ecoscapes blog

Tips for Launching Your Spring Gardening

Two arms holding a rake clearing dead and dried plant material from an ivy bed.
Timing Your Garden Cleanup

It doesn’t take more than a few back-to-back warmer days to send many gardeners out to tidy up their yards. Yet experts at the University of Illinois Extension urge gardeners to think about how cleaning up too early might have a negative impact on overwintering pollinator species of butterflies, moths and bees.

The earliest we should consider cleaning up our landscapes is around mid-April, as many insects will have emerged by then. Waiting until temperatures are reliably in the mid-50s (around mid-May) would be more ideal, as all overwintering insects should have emerged, according to the Extension.

For gardeners who can’t wait, consider cleaning up your most highly visible areas, loosely piling plant debris in a less visible area to prevent killing the insects. When mid-May arrives, you can compost or dispose of the material. Read the Extension’s article for more spring cleanup tips.

Matching Birds to Native Plants

Sometimes the Internet can be a time-sucking ‘rabbit hole.’ Looking at one thing leads to another and then another and, well, where did the time go? Yet every so often, that experience pays off. Case in point: a friend recently e-mailed me a link to Audubon’s photo show demonstrating the link between birds and native plants. The photos were certainly ‘stellar’ as promised.

Yet as I further perused the site, I came upon Audubon’s Native Plant Database. Simply enter your zip code and up pops a list of natives with names and images of birds the plants may attract. You can refine your search with filters such as plant type (annuals/perennials, shrubs, trees, etc.) plant resources (seeds, fruit, insects) and the specific types of birds you’d like to attract to your yard.

Get Ready to Buy Natives

Chicago Living Corridors has an extensive list of native plant sales for 2023. Included are many organizations holding sales, plus some nurseries that offer native plants. This year, more nurseries are selling natives, so make sure to check these listings. Most of the plant sale dates have been updated for this year.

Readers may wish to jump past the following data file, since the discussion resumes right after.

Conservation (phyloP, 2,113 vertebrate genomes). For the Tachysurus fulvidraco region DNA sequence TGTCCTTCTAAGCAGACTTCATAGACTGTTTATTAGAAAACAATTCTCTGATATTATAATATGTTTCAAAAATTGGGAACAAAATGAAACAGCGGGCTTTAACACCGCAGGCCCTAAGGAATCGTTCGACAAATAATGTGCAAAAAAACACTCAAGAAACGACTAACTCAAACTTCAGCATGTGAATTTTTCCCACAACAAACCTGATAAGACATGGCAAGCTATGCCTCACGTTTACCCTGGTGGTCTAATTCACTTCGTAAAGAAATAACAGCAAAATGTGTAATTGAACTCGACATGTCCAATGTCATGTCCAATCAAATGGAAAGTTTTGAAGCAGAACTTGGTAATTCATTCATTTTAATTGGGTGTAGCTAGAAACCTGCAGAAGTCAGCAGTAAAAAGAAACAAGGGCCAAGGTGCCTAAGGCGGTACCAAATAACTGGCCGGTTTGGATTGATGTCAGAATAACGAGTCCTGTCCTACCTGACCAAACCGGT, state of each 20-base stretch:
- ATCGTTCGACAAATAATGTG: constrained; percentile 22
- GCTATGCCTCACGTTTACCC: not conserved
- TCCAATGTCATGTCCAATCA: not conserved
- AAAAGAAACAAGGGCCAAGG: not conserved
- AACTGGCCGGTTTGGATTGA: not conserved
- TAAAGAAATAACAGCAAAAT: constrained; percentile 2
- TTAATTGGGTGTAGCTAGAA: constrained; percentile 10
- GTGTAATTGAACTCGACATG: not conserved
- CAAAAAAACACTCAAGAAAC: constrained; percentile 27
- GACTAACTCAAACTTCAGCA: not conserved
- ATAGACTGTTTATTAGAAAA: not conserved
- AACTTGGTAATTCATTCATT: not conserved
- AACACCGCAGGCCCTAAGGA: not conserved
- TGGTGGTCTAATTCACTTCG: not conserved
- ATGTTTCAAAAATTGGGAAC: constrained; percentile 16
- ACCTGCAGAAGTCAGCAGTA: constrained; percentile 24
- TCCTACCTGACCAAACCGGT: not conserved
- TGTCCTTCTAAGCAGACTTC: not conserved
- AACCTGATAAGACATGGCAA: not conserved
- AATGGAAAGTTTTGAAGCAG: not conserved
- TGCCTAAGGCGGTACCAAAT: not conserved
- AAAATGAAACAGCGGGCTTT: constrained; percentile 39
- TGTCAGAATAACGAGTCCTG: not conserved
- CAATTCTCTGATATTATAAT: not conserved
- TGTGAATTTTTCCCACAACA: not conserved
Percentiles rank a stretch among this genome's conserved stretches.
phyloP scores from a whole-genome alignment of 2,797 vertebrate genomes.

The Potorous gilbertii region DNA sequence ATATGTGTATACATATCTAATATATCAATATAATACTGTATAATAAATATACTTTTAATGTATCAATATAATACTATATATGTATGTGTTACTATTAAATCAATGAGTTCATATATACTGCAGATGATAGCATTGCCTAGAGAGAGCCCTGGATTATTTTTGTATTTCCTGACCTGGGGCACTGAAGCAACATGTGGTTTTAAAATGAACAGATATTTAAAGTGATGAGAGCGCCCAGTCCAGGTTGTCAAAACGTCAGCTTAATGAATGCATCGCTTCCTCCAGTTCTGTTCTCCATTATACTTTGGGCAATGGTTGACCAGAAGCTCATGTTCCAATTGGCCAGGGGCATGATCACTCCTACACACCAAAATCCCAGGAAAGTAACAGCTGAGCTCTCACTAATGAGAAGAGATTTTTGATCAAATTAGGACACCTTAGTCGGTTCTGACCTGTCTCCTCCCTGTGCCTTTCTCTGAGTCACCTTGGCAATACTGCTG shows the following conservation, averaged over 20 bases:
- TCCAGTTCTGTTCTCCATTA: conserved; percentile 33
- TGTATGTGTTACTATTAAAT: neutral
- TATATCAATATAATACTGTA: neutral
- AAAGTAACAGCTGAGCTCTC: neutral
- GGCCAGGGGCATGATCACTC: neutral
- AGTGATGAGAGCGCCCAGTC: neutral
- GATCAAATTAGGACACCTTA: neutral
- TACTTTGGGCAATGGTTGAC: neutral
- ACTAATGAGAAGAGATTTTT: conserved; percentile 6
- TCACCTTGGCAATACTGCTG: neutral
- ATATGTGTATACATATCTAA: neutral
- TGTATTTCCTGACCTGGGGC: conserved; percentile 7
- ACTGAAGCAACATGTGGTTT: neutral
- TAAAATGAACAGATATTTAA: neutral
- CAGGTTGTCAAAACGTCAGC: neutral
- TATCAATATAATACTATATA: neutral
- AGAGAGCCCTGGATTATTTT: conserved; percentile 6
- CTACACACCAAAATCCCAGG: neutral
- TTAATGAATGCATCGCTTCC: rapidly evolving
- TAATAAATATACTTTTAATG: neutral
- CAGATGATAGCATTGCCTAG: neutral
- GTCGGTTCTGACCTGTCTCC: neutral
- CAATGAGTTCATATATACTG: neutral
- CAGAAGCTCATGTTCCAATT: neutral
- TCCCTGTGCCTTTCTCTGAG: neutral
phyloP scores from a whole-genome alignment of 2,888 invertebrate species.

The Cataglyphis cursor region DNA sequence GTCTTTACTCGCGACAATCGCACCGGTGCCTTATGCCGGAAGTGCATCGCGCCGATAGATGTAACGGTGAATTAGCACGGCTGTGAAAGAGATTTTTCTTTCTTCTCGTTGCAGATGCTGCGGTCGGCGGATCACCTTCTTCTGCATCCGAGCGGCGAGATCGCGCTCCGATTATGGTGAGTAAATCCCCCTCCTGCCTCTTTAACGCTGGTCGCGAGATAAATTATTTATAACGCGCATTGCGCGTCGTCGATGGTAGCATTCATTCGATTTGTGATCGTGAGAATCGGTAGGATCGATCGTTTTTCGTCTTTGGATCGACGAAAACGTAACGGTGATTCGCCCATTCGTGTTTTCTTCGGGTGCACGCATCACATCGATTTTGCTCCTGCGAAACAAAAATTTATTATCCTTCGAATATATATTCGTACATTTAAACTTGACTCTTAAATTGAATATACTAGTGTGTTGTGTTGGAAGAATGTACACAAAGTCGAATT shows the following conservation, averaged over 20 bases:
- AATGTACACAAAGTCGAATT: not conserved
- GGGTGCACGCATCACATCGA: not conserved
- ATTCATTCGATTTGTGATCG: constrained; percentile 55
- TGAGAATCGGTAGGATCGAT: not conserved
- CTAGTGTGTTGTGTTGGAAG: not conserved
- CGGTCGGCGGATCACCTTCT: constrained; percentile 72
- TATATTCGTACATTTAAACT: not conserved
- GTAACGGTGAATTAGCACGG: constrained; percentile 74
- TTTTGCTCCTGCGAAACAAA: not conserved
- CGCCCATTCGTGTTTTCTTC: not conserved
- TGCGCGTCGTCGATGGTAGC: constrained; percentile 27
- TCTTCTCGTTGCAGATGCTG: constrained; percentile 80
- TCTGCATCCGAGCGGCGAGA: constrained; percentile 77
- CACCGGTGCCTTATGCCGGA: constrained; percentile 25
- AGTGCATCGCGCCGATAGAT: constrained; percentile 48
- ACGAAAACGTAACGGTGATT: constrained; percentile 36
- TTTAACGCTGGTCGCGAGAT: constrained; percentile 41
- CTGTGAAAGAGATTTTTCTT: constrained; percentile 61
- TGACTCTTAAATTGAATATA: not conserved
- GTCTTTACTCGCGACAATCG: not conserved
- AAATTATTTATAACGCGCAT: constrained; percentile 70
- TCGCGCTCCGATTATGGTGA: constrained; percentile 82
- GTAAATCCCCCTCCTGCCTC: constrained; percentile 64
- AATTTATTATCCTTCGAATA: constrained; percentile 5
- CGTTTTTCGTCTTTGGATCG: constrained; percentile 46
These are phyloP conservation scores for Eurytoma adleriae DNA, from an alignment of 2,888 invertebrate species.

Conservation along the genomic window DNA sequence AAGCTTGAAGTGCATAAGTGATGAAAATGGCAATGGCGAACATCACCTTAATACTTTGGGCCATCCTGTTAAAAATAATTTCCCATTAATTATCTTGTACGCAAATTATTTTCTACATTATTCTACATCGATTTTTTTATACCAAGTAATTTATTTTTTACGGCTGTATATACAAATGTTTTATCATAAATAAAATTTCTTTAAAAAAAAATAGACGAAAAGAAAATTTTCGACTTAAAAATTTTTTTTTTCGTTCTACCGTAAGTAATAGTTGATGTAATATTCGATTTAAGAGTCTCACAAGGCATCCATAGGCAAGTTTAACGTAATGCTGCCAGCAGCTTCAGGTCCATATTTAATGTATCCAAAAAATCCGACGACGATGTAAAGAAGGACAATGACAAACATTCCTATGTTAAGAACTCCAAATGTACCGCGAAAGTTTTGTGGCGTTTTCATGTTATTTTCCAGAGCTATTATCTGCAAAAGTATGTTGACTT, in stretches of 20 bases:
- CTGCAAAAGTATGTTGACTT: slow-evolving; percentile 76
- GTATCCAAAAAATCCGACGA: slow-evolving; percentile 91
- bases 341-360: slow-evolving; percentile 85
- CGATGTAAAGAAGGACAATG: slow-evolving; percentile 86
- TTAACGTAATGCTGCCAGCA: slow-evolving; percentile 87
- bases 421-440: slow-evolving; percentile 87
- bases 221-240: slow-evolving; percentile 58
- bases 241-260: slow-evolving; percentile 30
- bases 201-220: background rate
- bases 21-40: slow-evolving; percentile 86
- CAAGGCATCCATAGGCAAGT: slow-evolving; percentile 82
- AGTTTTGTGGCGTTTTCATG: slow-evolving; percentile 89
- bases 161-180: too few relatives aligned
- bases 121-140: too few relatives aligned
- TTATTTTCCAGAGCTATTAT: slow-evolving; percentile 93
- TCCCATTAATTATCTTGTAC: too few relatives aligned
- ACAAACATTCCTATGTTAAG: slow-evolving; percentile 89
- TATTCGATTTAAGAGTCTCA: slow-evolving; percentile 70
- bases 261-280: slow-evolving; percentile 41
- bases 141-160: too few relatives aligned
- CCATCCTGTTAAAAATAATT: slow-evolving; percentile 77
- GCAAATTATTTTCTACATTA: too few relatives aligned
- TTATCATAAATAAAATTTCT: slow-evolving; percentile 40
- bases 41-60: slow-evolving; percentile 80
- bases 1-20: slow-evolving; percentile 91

Gear Up for Earth Day

Earth Day (Saturday, April 22) will be here before we know it. For ideas on how you can make a positive impact on our planet, check out my blog posting 10 Ways to Walk the Earth Day Talk. An organization called EARTHDAY.ORG offers additional ideas through its How to Do Earth Day 2023 campaign.

Jumping Worms Invade Indiana!

No, this isn’t an early April Fool’s joke. If you haven’t heard, jumping worms are a new invasive pest spreading across North America, creating headaches for gardeners and farmers. They’ve recently been found in Southern Indiana.

Jumping worms devour organic material in the top soil layer and leave behind waste with no nutrients for plants. And because jumping worms won’t dig deeper than the top layer of soil, they don’t create channels for air and water to reach plant roots like earthworms do. This invasive pest doesn’t show up in new locales through migration; instead, they are being unwittingly spread by humans through transport of soil and compost. Learn more from this article.